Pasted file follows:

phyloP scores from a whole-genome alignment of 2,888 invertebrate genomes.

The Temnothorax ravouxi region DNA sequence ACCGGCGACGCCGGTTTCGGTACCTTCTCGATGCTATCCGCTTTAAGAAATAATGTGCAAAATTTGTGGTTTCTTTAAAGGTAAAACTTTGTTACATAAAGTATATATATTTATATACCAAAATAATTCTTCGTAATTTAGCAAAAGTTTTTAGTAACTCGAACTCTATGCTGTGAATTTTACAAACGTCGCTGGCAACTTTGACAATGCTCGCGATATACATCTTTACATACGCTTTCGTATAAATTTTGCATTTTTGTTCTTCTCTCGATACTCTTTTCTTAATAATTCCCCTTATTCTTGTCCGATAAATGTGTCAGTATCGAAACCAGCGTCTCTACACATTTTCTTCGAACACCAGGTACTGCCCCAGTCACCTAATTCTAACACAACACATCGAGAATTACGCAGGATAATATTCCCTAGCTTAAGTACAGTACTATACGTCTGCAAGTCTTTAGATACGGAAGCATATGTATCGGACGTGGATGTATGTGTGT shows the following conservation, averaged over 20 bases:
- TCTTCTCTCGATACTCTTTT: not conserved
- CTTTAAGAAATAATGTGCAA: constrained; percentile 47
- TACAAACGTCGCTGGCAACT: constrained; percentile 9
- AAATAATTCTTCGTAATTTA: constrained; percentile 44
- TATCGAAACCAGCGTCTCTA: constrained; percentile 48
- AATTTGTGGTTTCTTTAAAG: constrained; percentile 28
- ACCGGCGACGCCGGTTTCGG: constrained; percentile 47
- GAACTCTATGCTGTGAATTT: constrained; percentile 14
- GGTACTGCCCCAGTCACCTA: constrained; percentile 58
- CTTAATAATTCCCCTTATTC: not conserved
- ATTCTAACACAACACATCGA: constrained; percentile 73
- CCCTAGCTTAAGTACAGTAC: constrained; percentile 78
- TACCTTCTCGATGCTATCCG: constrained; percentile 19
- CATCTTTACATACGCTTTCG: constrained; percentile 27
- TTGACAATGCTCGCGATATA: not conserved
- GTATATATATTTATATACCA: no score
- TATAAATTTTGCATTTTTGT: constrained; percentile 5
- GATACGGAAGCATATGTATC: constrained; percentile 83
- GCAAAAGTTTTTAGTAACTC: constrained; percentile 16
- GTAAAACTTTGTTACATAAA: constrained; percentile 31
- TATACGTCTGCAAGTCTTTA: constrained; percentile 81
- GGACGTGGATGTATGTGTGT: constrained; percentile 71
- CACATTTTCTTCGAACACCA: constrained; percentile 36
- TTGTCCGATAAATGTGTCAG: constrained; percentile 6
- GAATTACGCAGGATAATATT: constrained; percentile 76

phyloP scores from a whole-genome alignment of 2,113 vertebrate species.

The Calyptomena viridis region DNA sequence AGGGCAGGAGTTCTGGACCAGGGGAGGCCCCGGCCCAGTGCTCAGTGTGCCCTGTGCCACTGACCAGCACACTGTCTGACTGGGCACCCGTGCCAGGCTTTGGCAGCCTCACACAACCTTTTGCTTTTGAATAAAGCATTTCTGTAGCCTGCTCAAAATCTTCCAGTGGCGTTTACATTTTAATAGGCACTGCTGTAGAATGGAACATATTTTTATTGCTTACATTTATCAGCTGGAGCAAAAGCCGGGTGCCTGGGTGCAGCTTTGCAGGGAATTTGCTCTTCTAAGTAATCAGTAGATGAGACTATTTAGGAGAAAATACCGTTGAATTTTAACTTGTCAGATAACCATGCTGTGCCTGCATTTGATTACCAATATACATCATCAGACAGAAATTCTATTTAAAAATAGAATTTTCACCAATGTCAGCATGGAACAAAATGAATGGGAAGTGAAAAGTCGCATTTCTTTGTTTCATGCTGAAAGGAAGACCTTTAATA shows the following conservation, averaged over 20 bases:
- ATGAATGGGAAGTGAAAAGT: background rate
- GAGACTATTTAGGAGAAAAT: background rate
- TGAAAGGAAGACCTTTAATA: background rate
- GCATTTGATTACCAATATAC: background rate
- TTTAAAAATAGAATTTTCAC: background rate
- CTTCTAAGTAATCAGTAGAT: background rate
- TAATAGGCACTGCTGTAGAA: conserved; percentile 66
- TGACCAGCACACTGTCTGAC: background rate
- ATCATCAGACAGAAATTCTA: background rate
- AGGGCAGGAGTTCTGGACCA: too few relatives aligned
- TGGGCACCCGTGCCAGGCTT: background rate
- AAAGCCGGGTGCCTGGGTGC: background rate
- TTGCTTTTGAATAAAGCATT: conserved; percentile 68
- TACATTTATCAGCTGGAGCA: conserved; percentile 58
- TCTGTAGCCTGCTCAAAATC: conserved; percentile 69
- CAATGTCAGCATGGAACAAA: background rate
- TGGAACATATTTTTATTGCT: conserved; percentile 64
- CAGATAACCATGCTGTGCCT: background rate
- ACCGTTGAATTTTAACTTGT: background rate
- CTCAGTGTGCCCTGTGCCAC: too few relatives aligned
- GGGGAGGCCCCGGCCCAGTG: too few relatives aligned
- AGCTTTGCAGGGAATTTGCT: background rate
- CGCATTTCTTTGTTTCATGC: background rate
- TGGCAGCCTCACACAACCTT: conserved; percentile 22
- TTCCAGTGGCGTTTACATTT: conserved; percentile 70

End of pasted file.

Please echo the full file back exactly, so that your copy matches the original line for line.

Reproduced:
phyloP scores from a whole-genome alignment of 2,888 invertebrate genomes.

The Temnothorax ravouxi region DNA sequence ACCGGCGACGCCGGTTTCGGTACCTTCTCGATGCTATCCGCTTTAAGAAATAATGTGCAAAATTTGTGGTTTCTTTAAAGGTAAAACTTTGTTACATAAAGTATATATATTTATATACCAAAATAATTCTTCGTAATTTAGCAAAAGTTTTTAGTAACTCGAACTCTATGCTGTGAATTTTACAAACGTCGCTGGCAACTTTGACAATGCTCGCGATATACATCTTTACATACGCTTTCGTATAAATTTTGCATTTTTGTTCTTCTCTCGATACTCTTTTCTTAATAATTCCCCTTATTCTTGTCCGATAAATGTGTCAGTATCGAAACCAGCGTCTCTACACATTTTCTTCGAACACCAGGTACTGCCCCAGTCACCTAATTCTAACACAACACATCGAGAATTACGCAGGATAATATTCCCTAGCTTAAGTACAGTACTATACGTCTGCAAGTCTTTAGATACGGAAGCATATGTATCGGACGTGGATGTATGTGTGT shows the following conservation, averaged over 20 bases:
- TCTTCTCTCGATACTCTTTT: not conserved
- CTTTAAGAAATAATGTGCAA: constrained; percentile 47
- TACAAACGTCGCTGGCAACT: constrained; percentile 9
- AAATAATTCTTCGTAATTTA: constrained; percentile 44
- TATCGAAACCAGCGTCTCTA: constrained; percentile 48
- AATTTGTGGTTTCTTTAAAG: constrained; percentile 28
- ACCGGCGACGCCGGTTTCGG: constrained; percentile 47
- GAACTCTATGCTGTGAATTT: constrained; percentile 14
- GGTACTGCCCCAGTCACCTA: constrained; percentile 58
- CTTAATAATTCCCCTTATTC: not conserved
- ATTCTAACACAACACATCGA: constrained; percentile 73
- CCCTAGCTTAAGTACAGTAC: constrained; percentile 78
- TACCTTCTCGATGCTATCCG: constrained; percentile 19
- CATCTTTACATACGCTTTCG: constrained; percentile 27
- TTGACAATGCTCGCGATATA: not conserved
- GTATATATATTTATATACCA: no score
- TATAAATTTTGCATTTTTGT: constrained; percentile 5
- GATACGGAAGCATATGTATC: constrained; percentile 83
- GCAAAAGTTTTTAGTAACTC: constrained; percentile 16
- GTAAAACTTTGTTACATAAA: constrained; percentile 31
- TATACGTCTGCAAGTCTTTA: constrained; percentile 81
- GGACGTGGATGTATGTGTGT: constrained; percentile 71
- CACATTTTCTTCGAACACCA: constrained; percentile 36
- TTGTCCGATAAATGTGTCAG: constrained; percentile 6
- GAATTACGCAGGATAATATT: constrained; percentile 76

phyloP scores from a whole-genome alignment of 2,113 vertebrate species.

The Calyptomena viridis region DNA sequence AGGGCAGGAGTTCTGGACCAGGGGAGGCCCCGGCCCAGTGCTCAGTGTGCCCTGTGCCACTGACCAGCACACTGTCTGACTGGGCACCCGTGCCAGGCTTTGGCAGCCTCACACAACCTTTTGCTTTTGAATAAAGCATTTCTGTAGCCTGCTCAAAATCTTCCAGTGGCGTTTACATTTTAATAGGCACTGCTGTAGAATGGAACATATTTTTATTGCTTACATTTATCAGCTGGAGCAAAAGCCGGGTGCCTGGGTGCAGCTTTGCAGGGAATTTGCTCTTCTAAGTAATCAGTAGATGAGACTATTTAGGAGAAAATACCGTTGAATTTTAACTTGTCAGATAACCATGCTGTGCCTGCATTTGATTACCAATATACATCATCAGACAGAAATTCTATTTAAAAATAGAATTTTCACCAATGTCAGCATGGAACAAAATGAATGGGAAGTGAAAAGTCGCATTTCTTTGTTTCATGCTGAAAGGAAGACCTTTAATA shows the following conservation, averaged over 20 bases:
- ATGAATGGGAAGTGAAAAGT: background rate
- GAGACTATTTAGGAGAAAAT: background rate
- TGAAAGGAAGACCTTTAATA: background rate
- GCATTTGATTACCAATATAC: background rate
- TTTAAAAATAGAATTTTCAC: background rate
- CTTCTAAGTAATCAGTAGAT: background rate
- TAATAGGCACTGCTGTAGAA: conserved; percentile 66
- TGACCAGCACACTGTCTGAC: background rate
- ATCATCAGACAGAAATTCTA: background rate
- AGGGCAGGAGTTCTGGACCA: too few relatives aligned
- TGGGCACCCGTGCCAGGCTT: background rate
- AAAGCCGGGTGCCTGGGTGC: background rate
- TTGCTTTTGAATAAAGCATT: conserved; percentile 68
- TACATTTATCAGCTGGAGCA: conserved; percentile 58
- TCTGTAGCCTGCTCAAAATC: conserved; percentile 69
- CAATGTCAGCATGGAACAAA: background rate
- TGGAACATATTTTTATTGCT: conserved; percentile 64
- CAGATAACCATGCTGTGCCT: background rate
- ACCGTTGAATTTTAACTTGT: background rate
- CTCAGTGTGCCCTGTGCCAC: too few relatives aligned
- GGGGAGGCCCCGGCCCAGTG: too few relatives aligned
- AGCTTTGCAGGGAATTTGCT: background rate
- CGCATTTCTTTGTTTCATGC: background rate
- TGGCAGCCTCACACAACCTT: conserved; percentile 22
- TTCCAGTGGCGTTTACATTT: conserved; percentile 70